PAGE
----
Dodging the Bullet: Time to Say Temporary Goodbyes
By Kaley Michael, Contributing Writer
My relationship with drama began at the ripe age of ten when I auditioned for and (surprisingly) made it into the cast of my fifth grade musical The Jungle Book.
Perhaps I should not be so modest, as I had a history of pretending that my siblings were out to get me, which made me a prime candidate for the role of “Vulture #2.” This role required that I squawk and cry for the duration of the performance, and that is essential when trying to get your siblings in trouble.
Regardless of how my infatuation with thespianism began, I can say that it is taking a temporary hiatus from my life as I prepare to leave for college.
What I’m experiencing right now does not require thinking about lost puppies to engender sobs or analyzing characters in my head to embody their idiosyncrasies. No matter how hard I try to pretend that I’m on stage living a different life, I can’t escape the fact that right now, everything feels like goodbye.
My first farewell was to one of my best friends since my first year of high school, a year during which everyone had braces and acne spots that Clearasil couldn’t abolish. It was easy to form a friendship based on the issues of pubescence.
Four years later, she picked me up after a day of lifeguarding at the town pool, and we headed to Ulta to splurge. Our bank accounts didn’t love it, but we did. We took pictures of ourselves clowning around in TJ Maxx — accompanied by odd looks from strangers — and ended the night with a tearful hug that led to us bawling in front of my house.
To my neighbors, it probably looked a tad frightening: me standing on the curb of my yard as my mascara fell down my cheeks and her sitting in the driver’s seat, shoulders shaking.
To us, though, it felt right. It was a nostalgic goodbye, but it said, “Hey, we have more stupid things to do together.” It was enough to make me go inside, wipe the mascara off my cheeks, and fall asleep thinking that things might be okay.
I was wrong. Things were much less than okay when I woke up the next morning. My first thought was that it was the day I would say “see you soon” to someone equally as near to my heart.
Someone is a misnomer when it comes to describing her significance in my life, as she has been my rock since we started Odyssey of the Mind as third-graders. What actors! She doubled as my understudy in our skits, albeit she was much more than another girl mimicking Artful Dodger’s accent.
We grew up relying on each other for help with our math homework, empathizing with each other over our boy issues, sometimes even taking comfort in knowing neither of us had any clue what we were doing. How could I suddenly part ways with her, realizing that most things about our lives would change?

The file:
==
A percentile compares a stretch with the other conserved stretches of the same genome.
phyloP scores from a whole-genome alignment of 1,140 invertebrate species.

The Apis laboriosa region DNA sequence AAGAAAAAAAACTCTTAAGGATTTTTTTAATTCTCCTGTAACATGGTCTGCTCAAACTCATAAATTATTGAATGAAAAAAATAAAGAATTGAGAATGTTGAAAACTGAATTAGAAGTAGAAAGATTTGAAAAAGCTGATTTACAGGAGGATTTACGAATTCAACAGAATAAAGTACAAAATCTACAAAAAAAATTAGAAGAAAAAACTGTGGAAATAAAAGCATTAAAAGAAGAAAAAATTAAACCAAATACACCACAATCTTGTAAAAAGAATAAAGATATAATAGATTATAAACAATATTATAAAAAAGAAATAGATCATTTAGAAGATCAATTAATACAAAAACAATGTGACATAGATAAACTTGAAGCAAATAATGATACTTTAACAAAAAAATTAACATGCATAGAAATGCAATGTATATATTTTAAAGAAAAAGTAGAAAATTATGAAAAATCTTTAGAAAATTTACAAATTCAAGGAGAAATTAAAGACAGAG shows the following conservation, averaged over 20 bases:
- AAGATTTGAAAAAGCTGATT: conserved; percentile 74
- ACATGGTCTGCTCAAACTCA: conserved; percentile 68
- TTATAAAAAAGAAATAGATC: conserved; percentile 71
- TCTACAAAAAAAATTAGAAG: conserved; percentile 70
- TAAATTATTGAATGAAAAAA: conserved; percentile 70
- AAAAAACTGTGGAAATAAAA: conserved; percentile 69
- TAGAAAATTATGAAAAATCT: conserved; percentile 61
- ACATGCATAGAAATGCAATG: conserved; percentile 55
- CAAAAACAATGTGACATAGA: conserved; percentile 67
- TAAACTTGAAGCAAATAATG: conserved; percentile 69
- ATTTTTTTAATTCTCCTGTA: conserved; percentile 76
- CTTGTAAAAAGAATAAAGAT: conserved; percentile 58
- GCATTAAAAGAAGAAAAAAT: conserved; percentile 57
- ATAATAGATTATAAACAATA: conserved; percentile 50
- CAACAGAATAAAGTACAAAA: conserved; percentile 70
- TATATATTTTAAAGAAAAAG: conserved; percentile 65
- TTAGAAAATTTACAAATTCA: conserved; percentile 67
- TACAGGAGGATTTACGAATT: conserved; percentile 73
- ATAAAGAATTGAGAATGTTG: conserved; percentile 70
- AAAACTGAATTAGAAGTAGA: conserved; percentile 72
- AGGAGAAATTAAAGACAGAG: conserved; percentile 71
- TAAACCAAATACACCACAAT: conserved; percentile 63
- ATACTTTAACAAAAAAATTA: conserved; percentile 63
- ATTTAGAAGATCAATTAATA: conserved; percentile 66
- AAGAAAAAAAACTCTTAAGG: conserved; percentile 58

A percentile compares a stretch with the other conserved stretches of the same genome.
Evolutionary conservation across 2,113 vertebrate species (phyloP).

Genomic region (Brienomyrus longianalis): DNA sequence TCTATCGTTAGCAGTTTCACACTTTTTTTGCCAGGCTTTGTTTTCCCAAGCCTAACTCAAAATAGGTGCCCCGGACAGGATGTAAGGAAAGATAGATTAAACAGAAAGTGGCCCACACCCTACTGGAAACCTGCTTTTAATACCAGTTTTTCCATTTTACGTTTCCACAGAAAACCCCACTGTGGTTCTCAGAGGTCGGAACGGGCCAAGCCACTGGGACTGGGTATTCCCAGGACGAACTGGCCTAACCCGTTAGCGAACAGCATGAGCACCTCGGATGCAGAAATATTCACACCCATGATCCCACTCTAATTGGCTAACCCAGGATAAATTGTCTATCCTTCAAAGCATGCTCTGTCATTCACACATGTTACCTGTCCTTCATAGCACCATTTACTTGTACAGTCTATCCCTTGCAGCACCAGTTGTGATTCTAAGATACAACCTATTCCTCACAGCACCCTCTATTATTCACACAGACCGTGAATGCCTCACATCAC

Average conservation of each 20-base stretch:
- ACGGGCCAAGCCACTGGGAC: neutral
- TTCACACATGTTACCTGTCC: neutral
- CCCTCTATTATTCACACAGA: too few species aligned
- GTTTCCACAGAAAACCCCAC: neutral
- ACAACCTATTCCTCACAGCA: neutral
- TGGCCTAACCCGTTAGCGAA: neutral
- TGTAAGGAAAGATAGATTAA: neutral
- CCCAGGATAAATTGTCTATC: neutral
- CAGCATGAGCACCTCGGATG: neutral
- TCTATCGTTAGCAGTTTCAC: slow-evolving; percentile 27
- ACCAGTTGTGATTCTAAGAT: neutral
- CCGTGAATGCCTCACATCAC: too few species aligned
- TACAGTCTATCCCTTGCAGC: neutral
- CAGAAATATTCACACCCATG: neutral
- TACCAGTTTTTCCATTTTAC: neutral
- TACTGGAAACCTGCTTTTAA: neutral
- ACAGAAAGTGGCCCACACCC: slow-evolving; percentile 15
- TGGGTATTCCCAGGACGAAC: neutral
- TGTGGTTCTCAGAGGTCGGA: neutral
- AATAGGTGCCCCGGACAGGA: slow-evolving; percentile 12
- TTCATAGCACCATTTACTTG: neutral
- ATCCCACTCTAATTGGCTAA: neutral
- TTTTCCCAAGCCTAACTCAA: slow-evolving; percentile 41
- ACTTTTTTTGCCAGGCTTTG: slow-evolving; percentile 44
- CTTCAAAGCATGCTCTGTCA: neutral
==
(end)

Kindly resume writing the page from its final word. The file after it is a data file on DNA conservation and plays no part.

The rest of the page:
Hangouts with my brother have always been unpredictable. Sometimes he would beg me to go the baseball field so he could hit my skewed balls. Other instances, I would read the news on my phone and listen to him shouting over his PS4 headset. Before my friend arrived, I decided that another hangout with him wouldn’t hurt.
It was peaceful until I heard a car horn outside, signaling that my time with my brother had ended for the morning. Normally, I would leave without interrupting Fortnite, but then again, I’m not normally feeling overwhelmed by the prospect of college. So, I hugged him.
I told myself I was trying to be a good sister, show him some love before leaving him for hours to play tennis. I told myself that I would see him in fewer than 180 minutes.
Maybe I was trying too hard, or maybe I wasn’t at all, considering tears started flowing down my face like a fierce, inevitable stream. It was as if the past, present, and future Godspeed moments culminated into one instance wherein it was my brother, stained cheeks, my best friend waiting in my driveway to destroy me with a racket, and me.
That’s what leaving your friends and family for college is — a racket. A loud noise in your life that isn’t silenced, I guess, until all of the “I’ll miss you”s and “I’ll see you in a little bit”s are finally over.
Until it’s just you, alone in your dorm room, attempting to think of everything besides the miles that separate you from the people you love. That’s not a feeling I look forward to during the next three days, yet it’s a feeling I know is temporary. Just like college goodbyes, thankfully.
So, here’s to the next four years of “Goodbye” hugs, “Hey there” hugs, “I’ve missed you so much” hugs, and “Hurry home” hugs.
Here’s to Gettysburg.
Editor’s Note: This article is the second of the 2018 edition of our series “Dodging the Bullet: The First Year Journal,” in which The Gettysburgian‘s staff members from the Class of 2022 share stories, reflections, and perspective on their first year experience. You can read the full series here as well as 2017-18 stories here. (-B. Pontz)